With the banking landscape changing almost daily in the rush to merge, the marketing side of banking is undergoing some big changes of its own.

There are new marketing techniques to understand, new technologies to master, and new customers to woo. A case in point: "Generation X," the segment of society between 20 and 30 years old best known for its "slacker" image.

At the same time, a new role is emerging for marketing professionals. Marketing departments are getting higher profiles at many banks as top executives realize that their futures may depend on them.

These themes will be addressed at the Bank Marketing Association's 1995 Annual Marketing Forum, starting Sunday in Nashville.

"What we're trying to do with the conference is say, 'This is where things are and this is where they're going.' And if you're not paying attention, you'll lose," said John M. Remsen Jr., executive vice president at Busey Bank, in Champaign, Ill., and a Bank Marketing Association board member. "Things are really changing."

Close to 600 bank marketing officials are expected to attend the conference.

The conference begins with registration and a handful of workshops Sunday. A full program of seminars and sessions gets under way Monday and runs through Wednesday. The conference site: the Opryland Hotel.

According to Mr. Remsen, the conference aims to reflect the technological changes sweeping the industry, with sessions on database, online and interactive marketing.

With such advances in mind, organizers decided against calling the gathering a conference or exposition, words used in the past.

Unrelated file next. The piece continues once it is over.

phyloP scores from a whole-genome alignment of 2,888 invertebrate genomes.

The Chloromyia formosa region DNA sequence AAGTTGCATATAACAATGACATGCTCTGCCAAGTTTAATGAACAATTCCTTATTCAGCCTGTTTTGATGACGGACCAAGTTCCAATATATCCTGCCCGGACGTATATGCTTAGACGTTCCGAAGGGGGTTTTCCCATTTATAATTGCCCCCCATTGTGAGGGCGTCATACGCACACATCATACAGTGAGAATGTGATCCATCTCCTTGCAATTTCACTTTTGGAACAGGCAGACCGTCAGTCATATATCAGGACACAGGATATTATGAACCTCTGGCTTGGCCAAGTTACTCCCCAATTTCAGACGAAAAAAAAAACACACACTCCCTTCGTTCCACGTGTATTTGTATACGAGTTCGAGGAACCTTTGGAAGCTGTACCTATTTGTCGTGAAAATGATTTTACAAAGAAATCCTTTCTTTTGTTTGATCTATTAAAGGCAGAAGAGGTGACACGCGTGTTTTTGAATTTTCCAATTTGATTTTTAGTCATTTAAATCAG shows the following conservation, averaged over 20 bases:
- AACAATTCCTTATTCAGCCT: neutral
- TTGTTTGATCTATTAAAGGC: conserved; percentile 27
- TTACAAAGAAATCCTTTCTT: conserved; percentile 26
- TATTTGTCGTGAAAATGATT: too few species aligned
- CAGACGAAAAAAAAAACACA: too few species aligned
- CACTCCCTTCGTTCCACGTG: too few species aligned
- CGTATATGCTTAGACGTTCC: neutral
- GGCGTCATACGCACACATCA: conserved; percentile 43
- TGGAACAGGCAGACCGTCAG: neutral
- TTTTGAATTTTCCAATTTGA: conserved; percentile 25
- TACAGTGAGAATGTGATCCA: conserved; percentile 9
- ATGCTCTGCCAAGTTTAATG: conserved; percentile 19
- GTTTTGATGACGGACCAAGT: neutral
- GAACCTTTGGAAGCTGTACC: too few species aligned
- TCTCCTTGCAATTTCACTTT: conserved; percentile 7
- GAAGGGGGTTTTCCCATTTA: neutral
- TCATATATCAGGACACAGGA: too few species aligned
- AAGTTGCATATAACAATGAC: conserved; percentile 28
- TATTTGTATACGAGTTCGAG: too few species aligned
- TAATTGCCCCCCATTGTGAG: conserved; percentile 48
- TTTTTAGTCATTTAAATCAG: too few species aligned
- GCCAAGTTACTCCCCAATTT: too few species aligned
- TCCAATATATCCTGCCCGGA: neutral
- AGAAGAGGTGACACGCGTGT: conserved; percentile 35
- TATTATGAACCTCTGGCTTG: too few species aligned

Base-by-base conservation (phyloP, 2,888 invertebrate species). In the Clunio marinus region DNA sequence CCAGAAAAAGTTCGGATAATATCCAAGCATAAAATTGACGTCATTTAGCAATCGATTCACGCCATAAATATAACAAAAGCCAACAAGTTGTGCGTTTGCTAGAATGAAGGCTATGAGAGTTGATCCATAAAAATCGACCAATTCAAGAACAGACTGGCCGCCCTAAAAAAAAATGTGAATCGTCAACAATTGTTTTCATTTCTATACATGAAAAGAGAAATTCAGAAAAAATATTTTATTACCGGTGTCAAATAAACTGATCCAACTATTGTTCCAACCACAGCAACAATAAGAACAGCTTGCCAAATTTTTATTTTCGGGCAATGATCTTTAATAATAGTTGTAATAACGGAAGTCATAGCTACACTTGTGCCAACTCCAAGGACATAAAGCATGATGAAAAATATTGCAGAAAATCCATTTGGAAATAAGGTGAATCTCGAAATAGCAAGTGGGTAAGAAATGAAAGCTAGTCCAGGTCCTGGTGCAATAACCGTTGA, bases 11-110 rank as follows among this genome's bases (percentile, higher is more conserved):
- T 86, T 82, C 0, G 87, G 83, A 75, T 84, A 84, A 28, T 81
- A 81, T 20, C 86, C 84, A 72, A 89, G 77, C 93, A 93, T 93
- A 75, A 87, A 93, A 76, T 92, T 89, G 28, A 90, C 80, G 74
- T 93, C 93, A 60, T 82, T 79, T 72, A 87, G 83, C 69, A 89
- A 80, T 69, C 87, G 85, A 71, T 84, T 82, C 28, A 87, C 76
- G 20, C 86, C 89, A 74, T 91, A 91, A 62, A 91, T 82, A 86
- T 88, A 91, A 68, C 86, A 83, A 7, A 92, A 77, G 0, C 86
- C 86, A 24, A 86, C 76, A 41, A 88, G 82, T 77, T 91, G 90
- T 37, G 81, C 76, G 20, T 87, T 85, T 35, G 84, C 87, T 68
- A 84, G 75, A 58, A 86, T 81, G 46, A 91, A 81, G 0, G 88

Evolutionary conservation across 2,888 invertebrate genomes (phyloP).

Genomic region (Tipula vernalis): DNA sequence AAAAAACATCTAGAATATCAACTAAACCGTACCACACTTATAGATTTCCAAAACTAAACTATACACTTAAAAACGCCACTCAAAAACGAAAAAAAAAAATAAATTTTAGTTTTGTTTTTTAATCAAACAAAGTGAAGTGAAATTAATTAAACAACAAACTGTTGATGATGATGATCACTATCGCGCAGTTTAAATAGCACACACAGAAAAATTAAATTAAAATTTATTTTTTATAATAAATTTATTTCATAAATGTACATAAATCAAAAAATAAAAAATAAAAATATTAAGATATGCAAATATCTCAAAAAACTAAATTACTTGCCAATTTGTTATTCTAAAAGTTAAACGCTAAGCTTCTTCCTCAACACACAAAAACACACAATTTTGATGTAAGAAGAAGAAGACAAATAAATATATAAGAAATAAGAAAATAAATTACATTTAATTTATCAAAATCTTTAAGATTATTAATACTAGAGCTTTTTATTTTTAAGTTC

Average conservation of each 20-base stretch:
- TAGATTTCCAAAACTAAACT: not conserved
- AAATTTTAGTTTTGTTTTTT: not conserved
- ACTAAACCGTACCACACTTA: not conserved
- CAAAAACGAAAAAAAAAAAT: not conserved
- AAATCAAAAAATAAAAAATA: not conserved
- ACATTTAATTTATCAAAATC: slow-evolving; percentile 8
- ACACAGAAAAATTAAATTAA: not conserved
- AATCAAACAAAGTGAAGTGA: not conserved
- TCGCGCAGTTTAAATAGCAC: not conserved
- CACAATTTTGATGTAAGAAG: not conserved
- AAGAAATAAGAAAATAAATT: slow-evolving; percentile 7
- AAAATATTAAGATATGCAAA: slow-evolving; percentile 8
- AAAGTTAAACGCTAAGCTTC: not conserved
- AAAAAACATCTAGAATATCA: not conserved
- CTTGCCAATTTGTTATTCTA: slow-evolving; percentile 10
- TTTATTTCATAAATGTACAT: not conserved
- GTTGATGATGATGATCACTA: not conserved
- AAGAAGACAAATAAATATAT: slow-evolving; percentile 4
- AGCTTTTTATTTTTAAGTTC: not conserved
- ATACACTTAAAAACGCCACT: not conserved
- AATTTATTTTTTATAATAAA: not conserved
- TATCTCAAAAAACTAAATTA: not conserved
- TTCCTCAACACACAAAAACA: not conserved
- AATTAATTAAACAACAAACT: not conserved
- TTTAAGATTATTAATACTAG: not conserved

"Forum was a word we thought was more appropriate," said Mr. Remsen, whose bank has some $700 million in assets. "It is much more interactive."

Jeffrey M. Westergren, president of the Bank Marketing Association and a senior vice president at First Interstate Bank, said that while technology will be a focus at the gathering, organizers hope to go beyond that. He said they would show that technology is important, but so are a lot of other things.

Retailing to the customer, strategies for marketing investment products and building brand equity will be given considerable weight, he said.

"We in the bank marketing industry have really got to expand our thinking and our learning," said Mr. Westergren. "To just be knowledgeable about bank marketing doesn't get it anymore. And we need to better understand the technological revolution."

Marketing executives, said Mr. Remsen, also need to better understand their customers. A session on marketing community banks is expected to help; it will feature one of Mr. Remsen's colleagues at Busey Bank, senior vice president Susan Little Abbott.

Another session discusses targeting the so-called Generation X customers, something Busey Bank, near the University of Illinois, does well. Mr. Remsen says developing customers early hooks them at "the front end of a long credit relationship."

"There is an awful lot of talk about boomers and the mature market. But this group is important, too," he added. "Generation X is an overlooked segment. And it's definitely underserved. We really go after the student market."

At the conference, six charter members will be inducted into the Bank Marketing Association's new Hall of Fame, on the BMA's 80th anniversary.

The six, who will be honored for their contribution to bank marketing, are Richard M. Rosenberg, chairman and chief executive officer of BankAmerica Corp; Alex W. Hart, executive vice president of Advanta Corp.; Norwood W. "Red" Pope, executive vice president, marketing, First Hawaiian Bank; John P. LaWare of the Federal Reserve's board of governors; Leonard W. Huck, retired president of Valley National Bank in Phoenix; and a forum speaker, James Donnelly, University of Kentucky business professor.

Mr. Donnelly is scheduled to deliver the keynote address, a look at changes in banking and how customers are affected.

"If you want to keep up with the changes, the forum is the place to be," said Mr. Remsen. "With consolidation and all the changes in the industry, those who come will probably turn out to be the better performing banks."

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